The current one-sided chorus has created a mythology around a cutting a totemic 52% marginal rate, but it fails to engage with real evidence about effective tax rates or meaningful comparison between the tax system in Ireland and other countries. (Even those earning €150,000 pay less than 45%, not 52%; and probably much less due to pension tax breaks). Ireland's total tax take is three-quarters of the EU average, and the effect of this is seen in service charges for health and education, weak job growth in rural areas and small towns, years of weak investment in infrastructure (as Irish Water keeps telling us) and growing deprivation and inequality.

Anyone with a progressive vision for public services must defend the tax base - and that includes the marginal rate. In fact, taxes could and should be higher for the very top earners, certainly not cut at their behest before recovery is even felt around the country.

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Tuesday, 16 September 2014

The score at half time: OECD 7, Tax Avoidance ??

Today the OECD announced the deliverables on seven of their fifteen planned actions to tackle global corporate tax avoidance. (for background, see here).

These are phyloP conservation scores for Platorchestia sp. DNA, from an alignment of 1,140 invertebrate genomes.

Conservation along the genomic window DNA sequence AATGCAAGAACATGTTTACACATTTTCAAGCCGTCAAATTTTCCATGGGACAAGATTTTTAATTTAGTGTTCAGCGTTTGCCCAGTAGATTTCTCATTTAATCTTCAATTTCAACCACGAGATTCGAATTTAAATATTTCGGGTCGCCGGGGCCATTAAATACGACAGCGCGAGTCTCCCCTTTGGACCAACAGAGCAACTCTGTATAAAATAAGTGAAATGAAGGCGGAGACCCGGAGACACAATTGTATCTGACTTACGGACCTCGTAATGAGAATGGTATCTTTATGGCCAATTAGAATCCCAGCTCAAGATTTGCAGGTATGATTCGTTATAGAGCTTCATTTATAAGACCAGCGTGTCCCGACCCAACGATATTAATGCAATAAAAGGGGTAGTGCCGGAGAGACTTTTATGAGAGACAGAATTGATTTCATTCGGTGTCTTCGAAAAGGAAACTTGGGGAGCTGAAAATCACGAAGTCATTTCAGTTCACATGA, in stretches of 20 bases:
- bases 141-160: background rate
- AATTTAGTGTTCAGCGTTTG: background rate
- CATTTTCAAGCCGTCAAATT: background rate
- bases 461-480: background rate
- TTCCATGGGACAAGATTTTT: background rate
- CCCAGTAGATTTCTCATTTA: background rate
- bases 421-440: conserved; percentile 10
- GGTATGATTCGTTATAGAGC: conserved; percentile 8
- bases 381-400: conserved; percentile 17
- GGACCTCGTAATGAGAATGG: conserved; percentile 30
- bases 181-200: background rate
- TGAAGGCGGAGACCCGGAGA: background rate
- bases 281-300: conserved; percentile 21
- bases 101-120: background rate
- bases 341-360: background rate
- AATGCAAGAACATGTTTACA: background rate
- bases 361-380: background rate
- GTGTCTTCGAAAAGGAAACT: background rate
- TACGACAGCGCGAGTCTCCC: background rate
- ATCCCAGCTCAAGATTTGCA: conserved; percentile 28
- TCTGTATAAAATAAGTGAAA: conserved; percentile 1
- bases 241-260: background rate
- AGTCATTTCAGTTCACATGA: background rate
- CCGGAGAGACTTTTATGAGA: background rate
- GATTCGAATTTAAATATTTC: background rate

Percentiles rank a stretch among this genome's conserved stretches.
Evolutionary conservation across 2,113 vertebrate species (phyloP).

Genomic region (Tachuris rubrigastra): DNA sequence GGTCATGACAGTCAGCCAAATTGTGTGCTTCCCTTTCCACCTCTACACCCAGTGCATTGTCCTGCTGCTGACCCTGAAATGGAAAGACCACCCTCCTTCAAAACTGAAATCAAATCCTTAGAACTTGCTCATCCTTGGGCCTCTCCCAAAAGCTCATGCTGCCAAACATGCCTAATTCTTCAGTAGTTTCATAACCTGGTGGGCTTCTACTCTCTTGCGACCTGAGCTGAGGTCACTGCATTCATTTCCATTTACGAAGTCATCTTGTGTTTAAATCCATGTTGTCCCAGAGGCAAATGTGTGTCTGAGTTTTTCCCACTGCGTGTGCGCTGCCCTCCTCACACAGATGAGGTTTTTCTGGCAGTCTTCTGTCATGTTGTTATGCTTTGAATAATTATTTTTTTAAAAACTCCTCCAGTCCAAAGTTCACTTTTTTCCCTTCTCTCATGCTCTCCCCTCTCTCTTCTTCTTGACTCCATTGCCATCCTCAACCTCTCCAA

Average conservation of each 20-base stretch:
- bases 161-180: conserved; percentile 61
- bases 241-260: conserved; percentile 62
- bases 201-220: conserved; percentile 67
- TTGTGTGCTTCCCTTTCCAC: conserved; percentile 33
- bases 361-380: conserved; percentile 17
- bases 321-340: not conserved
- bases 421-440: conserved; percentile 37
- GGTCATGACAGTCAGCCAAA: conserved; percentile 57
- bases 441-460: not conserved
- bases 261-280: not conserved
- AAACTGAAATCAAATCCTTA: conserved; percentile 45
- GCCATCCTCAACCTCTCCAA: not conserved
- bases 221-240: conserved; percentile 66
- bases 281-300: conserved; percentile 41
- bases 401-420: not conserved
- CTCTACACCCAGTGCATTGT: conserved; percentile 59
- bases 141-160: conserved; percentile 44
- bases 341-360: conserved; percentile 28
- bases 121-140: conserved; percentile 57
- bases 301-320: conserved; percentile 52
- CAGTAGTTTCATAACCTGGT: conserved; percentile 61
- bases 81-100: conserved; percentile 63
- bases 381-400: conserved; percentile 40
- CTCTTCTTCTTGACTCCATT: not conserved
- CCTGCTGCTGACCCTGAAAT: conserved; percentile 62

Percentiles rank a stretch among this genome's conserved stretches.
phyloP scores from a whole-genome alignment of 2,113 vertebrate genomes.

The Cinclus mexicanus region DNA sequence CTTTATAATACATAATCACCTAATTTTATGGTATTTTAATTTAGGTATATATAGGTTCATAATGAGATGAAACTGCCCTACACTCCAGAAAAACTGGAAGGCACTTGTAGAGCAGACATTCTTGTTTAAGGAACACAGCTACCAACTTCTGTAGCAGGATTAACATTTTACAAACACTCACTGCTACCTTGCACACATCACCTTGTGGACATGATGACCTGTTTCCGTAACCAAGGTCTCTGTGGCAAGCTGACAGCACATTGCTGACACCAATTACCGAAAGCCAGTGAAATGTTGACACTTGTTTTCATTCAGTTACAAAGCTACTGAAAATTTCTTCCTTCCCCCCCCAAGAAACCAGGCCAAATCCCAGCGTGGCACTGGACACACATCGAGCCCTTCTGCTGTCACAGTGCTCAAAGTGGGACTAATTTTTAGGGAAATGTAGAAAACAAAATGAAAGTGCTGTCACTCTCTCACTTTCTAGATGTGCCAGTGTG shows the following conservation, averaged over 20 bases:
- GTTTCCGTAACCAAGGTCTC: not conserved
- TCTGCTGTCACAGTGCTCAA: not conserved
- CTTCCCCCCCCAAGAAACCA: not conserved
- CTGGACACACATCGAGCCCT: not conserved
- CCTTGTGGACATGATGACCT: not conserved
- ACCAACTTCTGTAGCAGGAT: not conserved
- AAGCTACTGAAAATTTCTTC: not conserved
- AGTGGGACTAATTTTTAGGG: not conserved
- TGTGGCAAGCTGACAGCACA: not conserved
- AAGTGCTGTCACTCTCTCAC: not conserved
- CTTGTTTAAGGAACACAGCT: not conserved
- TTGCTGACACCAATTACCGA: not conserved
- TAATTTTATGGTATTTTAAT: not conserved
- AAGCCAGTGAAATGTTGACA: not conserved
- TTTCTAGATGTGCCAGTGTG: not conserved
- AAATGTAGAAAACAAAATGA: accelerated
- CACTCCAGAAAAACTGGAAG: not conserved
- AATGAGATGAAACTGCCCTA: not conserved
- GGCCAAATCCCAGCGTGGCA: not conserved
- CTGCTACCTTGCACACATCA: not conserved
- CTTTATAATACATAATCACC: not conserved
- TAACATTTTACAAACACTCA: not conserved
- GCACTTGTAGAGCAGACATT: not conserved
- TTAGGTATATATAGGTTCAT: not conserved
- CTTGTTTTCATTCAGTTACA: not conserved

So what’s in today’s release? Quite a bit, actually. Work will continue on the digital economy, which is a good thing, as they are taking a broad holistic approach to this rather than confining their focus to techie firms. As the interim report says – digital economy is the economy now, and almost all sectors including health, education, media and financial services are impacted by the issues of mobility, reliance on data, user-created content, flipped supply chains and business models, near-monopolies and a pervasive virtuality that makes the old-fashioned taxing questions of who, what and especially where very challenging. 



There are concrete proposals on hybrid mismatches and on harmful tax practices which promise to tackle patent-box regimes. There are new proposals on preventing tax treaty abuse, but more interestingly, they’ve moved on the feasibility of a global multilateral tax treaty to replace the thousands of bilateral ones now in place. That in itself would be a game-changer. There is a lot more by way of country-by-country reporting, particularly for those patent-box regimes. The devil will be in the detail here, and of course this all poses massive challenges for developing countries who may lack the ICT infrastructure to cope. 


That and other issues will be addressed next year when the OECD report on the remaining eight actions on their original list of fifteen. This includes a lot more on aligning transfer pricing, and on data methodologies. In the meantime, because of the very public and comprehensive nature of today’s disclosure, we may see a lot of quiet tweaking of individual countries’ tax rules, in anticipation of more imposed changes.